The Palau International Coral Reef Center continues to monitor 240 coral substrates that have been transplanted in an area near Ngerchong Island, PICRC said in a press release.
The area is part of a pilot program to help restore severely damaged coral. A survey conducted in December 2018 showed that the coral system affected by Typhoon Bopha in 2012 had 10% of its area covered and 44% with only bare substrate.
âA high density of coral recruits indicated that the reef had started to recover; however, it is a slow process and can take decades, âPICRC said in the press release.
Another visit was made just before the outplant.
âThe coral reef has recovered significantly since the baseline survey in 2018 and coral cover has visibly increased,â officials said. “We are very pleased to see this natural increase in coral cover at a site damaged by a typhoon.”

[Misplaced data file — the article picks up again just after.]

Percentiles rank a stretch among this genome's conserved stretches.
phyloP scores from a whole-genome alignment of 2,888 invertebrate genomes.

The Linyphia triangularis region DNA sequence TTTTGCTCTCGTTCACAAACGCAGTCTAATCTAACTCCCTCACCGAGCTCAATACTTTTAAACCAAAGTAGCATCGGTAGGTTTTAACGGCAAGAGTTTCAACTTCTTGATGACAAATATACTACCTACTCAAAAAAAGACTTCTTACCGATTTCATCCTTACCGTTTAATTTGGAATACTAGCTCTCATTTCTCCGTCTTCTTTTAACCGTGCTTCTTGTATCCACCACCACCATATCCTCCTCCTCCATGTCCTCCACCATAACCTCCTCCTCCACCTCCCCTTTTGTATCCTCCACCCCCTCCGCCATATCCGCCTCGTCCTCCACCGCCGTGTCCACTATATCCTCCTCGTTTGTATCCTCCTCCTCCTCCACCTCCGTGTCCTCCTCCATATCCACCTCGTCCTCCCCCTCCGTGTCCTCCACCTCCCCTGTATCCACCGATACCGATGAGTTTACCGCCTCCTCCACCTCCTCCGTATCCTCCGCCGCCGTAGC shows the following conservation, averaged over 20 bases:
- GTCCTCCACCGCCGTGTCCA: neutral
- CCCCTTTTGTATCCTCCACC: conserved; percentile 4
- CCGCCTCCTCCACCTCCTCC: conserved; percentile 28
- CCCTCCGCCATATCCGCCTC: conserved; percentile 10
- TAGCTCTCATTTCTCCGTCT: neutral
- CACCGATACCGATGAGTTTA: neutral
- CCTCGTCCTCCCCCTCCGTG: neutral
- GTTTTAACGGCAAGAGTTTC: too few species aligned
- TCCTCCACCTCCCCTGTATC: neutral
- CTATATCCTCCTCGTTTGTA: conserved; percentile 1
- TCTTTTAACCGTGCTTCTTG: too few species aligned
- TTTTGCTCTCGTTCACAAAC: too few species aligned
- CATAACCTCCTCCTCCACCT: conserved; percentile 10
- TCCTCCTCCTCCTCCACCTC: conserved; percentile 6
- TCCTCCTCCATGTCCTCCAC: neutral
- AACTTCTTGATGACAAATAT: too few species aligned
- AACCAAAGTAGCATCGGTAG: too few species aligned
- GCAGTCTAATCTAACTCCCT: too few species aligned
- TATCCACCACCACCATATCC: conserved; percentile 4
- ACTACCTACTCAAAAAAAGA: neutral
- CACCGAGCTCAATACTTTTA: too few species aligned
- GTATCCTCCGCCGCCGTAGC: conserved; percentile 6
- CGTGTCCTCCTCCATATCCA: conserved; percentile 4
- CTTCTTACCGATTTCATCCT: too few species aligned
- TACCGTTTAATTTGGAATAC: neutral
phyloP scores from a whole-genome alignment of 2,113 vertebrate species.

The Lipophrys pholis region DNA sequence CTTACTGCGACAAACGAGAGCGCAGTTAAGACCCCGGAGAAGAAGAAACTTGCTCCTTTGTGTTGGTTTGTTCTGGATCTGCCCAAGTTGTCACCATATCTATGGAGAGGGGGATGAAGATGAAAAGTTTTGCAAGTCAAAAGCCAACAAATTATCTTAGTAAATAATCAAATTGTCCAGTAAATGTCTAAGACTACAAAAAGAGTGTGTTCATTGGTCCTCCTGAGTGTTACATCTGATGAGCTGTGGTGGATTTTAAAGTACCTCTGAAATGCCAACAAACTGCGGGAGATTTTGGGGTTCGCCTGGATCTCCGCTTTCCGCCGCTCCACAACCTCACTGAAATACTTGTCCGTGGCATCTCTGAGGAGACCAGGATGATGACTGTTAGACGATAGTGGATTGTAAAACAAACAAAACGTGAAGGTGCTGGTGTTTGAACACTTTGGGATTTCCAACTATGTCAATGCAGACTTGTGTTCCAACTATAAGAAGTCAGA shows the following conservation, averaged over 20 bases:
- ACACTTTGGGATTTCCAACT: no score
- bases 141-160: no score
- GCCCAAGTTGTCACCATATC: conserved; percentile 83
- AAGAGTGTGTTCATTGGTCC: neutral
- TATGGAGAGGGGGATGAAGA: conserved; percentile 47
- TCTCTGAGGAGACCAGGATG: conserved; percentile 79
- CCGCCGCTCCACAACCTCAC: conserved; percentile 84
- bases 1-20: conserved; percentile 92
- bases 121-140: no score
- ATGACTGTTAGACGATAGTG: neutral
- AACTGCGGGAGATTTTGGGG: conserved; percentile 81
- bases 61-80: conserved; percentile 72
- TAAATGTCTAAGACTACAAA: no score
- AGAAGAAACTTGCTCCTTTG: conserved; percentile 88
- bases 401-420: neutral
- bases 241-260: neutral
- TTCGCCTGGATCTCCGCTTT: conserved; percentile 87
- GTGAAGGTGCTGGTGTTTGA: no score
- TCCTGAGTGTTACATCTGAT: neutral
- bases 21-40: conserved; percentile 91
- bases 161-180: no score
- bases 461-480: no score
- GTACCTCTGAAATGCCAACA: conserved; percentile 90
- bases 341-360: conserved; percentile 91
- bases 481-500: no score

To help with this growth, the coral outplant was placed in a shallow area with less coral cover.
On June 15 and 16, PICRC aquarist McGee Mereb and Eveline van der Steeg, a doctoral student. Newcastle University’s CoralAsssist Lab candidate, joined the Koror State Rangers to plant corals at Ngerchong Inside.
The PICRC continues to monitor the site but is planning further activities with the Koror State Government, which oversees Ngerchong Island and surrounding waters, as well as with other Palau governments as the project to coral rehabilitation continues to develop.